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Doing Business in Japan

Any product targeting the Japanese market should take into account the unique needs of Japanese travellers, including language assistance and, in some cases, dietary preferences.

Market Key Facts

Key Source Regions/Cities

Greater Tokyo, Osaka, Nagoya & Fukuoka

Direct Routes into New Zealand

Air New Zealand with code share partner All Nippon Airlines: from Narita, Tokyo


Direct: Air New Zealand, ANA.
Non-direct: Singapore Airlines, Korean Airlines, Qantas, Jetstar, Cathay Pacific and China Southern Airlines

Leave Entitlement

15-20 days per annum


127.25 million (July 2013 est.)




Japanese Yen (JPY)

Total Outbound Travellers

16.9 million in 2014 (-3.3%)

Peak Booking Periods

August - January (typical advance purchase is 2 months)

Peak Travel Periods

November - March

Data sources: 
CIA World Factbook (Currency, Population, Language)
Japan Tourism Marketing Co (Total Outbound Travel)

Doing Business in Japan

  • The language barrier is still significant when dealing with Japanese travel sellers and consumers, and operators should ensure they have written information available in Japanese. English is taught in schools, but competence varies considerably. It is strongly recommended that you hire Japanese-speaking staff or market support consultant if you are serious about getting into this market.

  • The Japanese are perfectionists and demand very high standards of quality. Once they lose confidence in something it is unlikely to be regained. Japanese follow strict rules of etiquette.

  • The exchange of business cards (‘meishi’) is mandatory. You should carry your meishi with you at all times as they are not just handed out in meetings, but in social settings as well. The giving and receiving of cards is regarded as an important and solemn gesture, therefore cards should be presented formally, received with due respect and examined carefully. Tips: use two hands, Japanese side up (if applicable), and never put a card away that you have just received. Examine each card carefully and keep it on the table until the meeting is over.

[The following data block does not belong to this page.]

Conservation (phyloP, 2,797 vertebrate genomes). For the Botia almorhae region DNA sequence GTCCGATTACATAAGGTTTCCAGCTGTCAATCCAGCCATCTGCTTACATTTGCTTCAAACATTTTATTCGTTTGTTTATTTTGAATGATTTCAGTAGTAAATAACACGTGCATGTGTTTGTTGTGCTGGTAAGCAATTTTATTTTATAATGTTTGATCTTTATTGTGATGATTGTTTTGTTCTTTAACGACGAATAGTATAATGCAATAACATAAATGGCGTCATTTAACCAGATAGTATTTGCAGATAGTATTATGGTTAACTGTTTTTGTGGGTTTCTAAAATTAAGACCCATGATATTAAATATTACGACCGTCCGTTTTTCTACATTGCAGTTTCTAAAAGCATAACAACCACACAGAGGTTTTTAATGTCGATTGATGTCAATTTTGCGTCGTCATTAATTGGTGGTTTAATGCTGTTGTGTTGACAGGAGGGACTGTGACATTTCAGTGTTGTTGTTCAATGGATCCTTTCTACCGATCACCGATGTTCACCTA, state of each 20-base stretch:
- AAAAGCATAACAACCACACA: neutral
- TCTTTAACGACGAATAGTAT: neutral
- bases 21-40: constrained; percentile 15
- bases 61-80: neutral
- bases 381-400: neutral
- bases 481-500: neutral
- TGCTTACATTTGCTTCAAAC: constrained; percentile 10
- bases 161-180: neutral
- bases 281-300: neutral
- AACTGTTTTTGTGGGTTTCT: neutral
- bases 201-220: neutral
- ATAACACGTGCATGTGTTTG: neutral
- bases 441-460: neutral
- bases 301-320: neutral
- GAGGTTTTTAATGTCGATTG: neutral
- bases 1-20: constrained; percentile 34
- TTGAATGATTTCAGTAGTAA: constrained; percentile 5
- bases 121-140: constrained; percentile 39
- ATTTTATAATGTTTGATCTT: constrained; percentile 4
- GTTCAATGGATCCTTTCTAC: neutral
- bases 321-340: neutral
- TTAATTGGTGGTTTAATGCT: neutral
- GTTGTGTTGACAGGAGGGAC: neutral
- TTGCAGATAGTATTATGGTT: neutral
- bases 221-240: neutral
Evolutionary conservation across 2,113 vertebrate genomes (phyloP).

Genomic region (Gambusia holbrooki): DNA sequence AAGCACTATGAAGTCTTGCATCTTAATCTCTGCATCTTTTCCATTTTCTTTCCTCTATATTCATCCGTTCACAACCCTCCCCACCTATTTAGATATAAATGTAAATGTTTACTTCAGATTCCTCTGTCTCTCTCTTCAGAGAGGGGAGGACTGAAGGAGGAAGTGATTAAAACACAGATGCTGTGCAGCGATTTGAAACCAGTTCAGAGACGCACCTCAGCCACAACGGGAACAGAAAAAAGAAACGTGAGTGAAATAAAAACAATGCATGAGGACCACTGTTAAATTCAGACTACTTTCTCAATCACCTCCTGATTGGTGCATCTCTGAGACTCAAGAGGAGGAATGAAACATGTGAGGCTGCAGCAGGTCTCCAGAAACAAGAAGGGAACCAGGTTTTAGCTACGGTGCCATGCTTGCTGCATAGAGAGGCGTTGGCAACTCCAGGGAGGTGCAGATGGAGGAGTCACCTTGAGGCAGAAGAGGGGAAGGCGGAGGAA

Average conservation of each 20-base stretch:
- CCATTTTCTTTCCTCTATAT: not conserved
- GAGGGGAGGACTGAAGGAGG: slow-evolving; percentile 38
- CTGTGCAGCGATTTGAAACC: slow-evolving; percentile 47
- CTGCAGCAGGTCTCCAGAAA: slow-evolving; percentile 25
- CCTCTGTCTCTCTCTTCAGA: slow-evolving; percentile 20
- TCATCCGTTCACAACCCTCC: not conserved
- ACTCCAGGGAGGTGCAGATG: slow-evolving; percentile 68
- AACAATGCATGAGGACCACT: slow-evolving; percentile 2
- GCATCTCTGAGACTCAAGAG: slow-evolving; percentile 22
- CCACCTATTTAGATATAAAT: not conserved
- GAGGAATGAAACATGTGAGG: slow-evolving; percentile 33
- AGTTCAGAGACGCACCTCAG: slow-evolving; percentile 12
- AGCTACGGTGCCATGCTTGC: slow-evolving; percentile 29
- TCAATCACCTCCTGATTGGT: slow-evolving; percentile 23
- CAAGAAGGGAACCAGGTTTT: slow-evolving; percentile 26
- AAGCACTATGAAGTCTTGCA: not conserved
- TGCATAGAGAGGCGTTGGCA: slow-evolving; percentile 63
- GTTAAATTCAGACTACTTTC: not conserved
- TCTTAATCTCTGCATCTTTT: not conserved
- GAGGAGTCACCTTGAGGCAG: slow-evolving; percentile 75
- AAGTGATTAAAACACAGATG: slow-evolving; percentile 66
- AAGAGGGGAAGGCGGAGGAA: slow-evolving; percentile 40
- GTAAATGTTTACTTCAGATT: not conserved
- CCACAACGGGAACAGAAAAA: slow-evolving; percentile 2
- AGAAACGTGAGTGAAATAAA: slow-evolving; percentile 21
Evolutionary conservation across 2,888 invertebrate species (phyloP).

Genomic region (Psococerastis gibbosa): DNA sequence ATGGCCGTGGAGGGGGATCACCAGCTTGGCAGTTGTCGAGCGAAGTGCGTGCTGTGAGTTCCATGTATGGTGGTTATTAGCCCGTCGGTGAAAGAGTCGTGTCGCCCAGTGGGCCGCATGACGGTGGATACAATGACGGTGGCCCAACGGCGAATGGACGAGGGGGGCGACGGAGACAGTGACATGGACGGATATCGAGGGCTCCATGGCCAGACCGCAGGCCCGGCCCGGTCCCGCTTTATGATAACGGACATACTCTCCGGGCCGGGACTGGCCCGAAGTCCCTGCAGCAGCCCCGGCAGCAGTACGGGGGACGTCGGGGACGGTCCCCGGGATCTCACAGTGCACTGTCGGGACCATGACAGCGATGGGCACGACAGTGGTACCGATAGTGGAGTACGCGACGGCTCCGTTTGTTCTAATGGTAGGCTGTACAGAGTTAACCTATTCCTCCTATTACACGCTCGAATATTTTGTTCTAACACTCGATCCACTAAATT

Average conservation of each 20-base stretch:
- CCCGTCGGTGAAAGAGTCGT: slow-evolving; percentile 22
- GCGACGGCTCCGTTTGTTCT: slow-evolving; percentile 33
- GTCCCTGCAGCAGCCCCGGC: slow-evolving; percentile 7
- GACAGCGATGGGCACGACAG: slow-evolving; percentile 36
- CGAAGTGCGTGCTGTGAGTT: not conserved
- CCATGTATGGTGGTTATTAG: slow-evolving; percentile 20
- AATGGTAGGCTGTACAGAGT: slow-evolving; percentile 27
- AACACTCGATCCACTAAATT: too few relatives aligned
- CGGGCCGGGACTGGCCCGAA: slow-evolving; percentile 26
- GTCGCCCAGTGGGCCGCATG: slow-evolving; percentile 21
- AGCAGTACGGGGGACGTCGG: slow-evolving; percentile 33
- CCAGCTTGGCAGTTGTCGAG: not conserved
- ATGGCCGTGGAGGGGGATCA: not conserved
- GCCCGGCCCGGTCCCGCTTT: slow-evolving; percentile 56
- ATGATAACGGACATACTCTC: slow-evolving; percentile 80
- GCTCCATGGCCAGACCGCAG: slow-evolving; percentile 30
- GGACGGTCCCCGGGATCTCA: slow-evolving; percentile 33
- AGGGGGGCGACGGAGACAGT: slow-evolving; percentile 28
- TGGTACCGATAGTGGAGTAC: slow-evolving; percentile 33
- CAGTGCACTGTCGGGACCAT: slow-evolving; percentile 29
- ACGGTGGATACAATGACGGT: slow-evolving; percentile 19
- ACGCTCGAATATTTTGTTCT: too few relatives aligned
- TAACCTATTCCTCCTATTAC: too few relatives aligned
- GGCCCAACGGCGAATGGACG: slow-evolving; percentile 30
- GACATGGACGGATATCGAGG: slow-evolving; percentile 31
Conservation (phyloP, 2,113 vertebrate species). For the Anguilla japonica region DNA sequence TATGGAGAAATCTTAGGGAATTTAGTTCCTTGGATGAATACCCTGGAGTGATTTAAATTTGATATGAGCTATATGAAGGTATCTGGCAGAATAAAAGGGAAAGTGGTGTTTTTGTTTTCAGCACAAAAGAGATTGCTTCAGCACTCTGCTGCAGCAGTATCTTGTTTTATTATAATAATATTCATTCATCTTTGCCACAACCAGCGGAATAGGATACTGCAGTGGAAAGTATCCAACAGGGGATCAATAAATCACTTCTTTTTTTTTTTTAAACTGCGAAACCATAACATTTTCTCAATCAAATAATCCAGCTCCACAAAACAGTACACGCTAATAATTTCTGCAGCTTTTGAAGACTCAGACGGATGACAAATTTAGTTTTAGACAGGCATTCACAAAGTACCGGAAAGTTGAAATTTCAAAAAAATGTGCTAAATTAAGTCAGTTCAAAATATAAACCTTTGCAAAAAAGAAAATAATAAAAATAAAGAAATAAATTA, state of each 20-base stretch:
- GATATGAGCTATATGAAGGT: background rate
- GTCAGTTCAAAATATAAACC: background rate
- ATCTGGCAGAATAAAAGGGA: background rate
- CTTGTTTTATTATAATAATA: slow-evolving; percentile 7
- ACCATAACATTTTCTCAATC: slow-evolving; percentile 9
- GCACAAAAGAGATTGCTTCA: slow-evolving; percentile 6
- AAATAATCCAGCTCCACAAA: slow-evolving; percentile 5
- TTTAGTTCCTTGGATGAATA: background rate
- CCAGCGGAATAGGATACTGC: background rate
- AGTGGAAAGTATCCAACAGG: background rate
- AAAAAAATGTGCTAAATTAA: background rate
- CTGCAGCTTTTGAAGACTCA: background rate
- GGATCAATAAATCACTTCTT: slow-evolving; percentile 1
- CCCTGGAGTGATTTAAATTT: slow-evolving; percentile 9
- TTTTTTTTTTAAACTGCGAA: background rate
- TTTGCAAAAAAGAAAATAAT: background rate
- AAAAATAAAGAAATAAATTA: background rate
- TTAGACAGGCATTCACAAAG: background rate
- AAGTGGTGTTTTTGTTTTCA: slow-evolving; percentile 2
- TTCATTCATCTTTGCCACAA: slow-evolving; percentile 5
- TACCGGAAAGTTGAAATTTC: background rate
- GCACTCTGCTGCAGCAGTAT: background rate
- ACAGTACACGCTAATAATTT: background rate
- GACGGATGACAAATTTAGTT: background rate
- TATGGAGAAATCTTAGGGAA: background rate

• Patience is a virtue in Japan as most decisions are reached by consensus. Japan is all about building relationships and information is often more freely exchanged in informal social environments. Punctuality is also very important in Japan. Don’t be late for appointments!

  •  ‘Face’ is still a big issue in Japan and one should avoid criticising or contradicting one's superior or colleagues in front of others, especially in front of outsiders.

  • While it is a social custom to give small gifts to business and social acquaintances, the importance of this is diminishing.

  • With titles, the suffix ‘san’ can be used instead of Mr, Mrs or Ms (i.e. Suzuki - san, rather than Mr Suzuki). As a general rule, first names should not be used when addressing business contacts.

  • Formal business attire is recommended for meetings. Visitors to this market should also take into account seasonal weather changes, including the very hot and humid summer months and cold winters. In recent years, acceptance of ‘Cool Biz’ has meant some relaxation on the use of suit coats and ties during the summer.

  • Temperatures vary widely by region - from sub-tropical in the south to a cooler, more temperate climate in the north. Winters are cold and dry and, with the exception of Hokkaido, the summers are hot and humid. In Tokyo, summer temperatures reach highs of close to 40 degrees Celsius, falling to five degrees Celsius or lower in January/February. The rainy season in Japan, during June/July, is particularly humid.

Want to know more about doing business in Japan?

Visit the New Zealand Trade & Enterprise website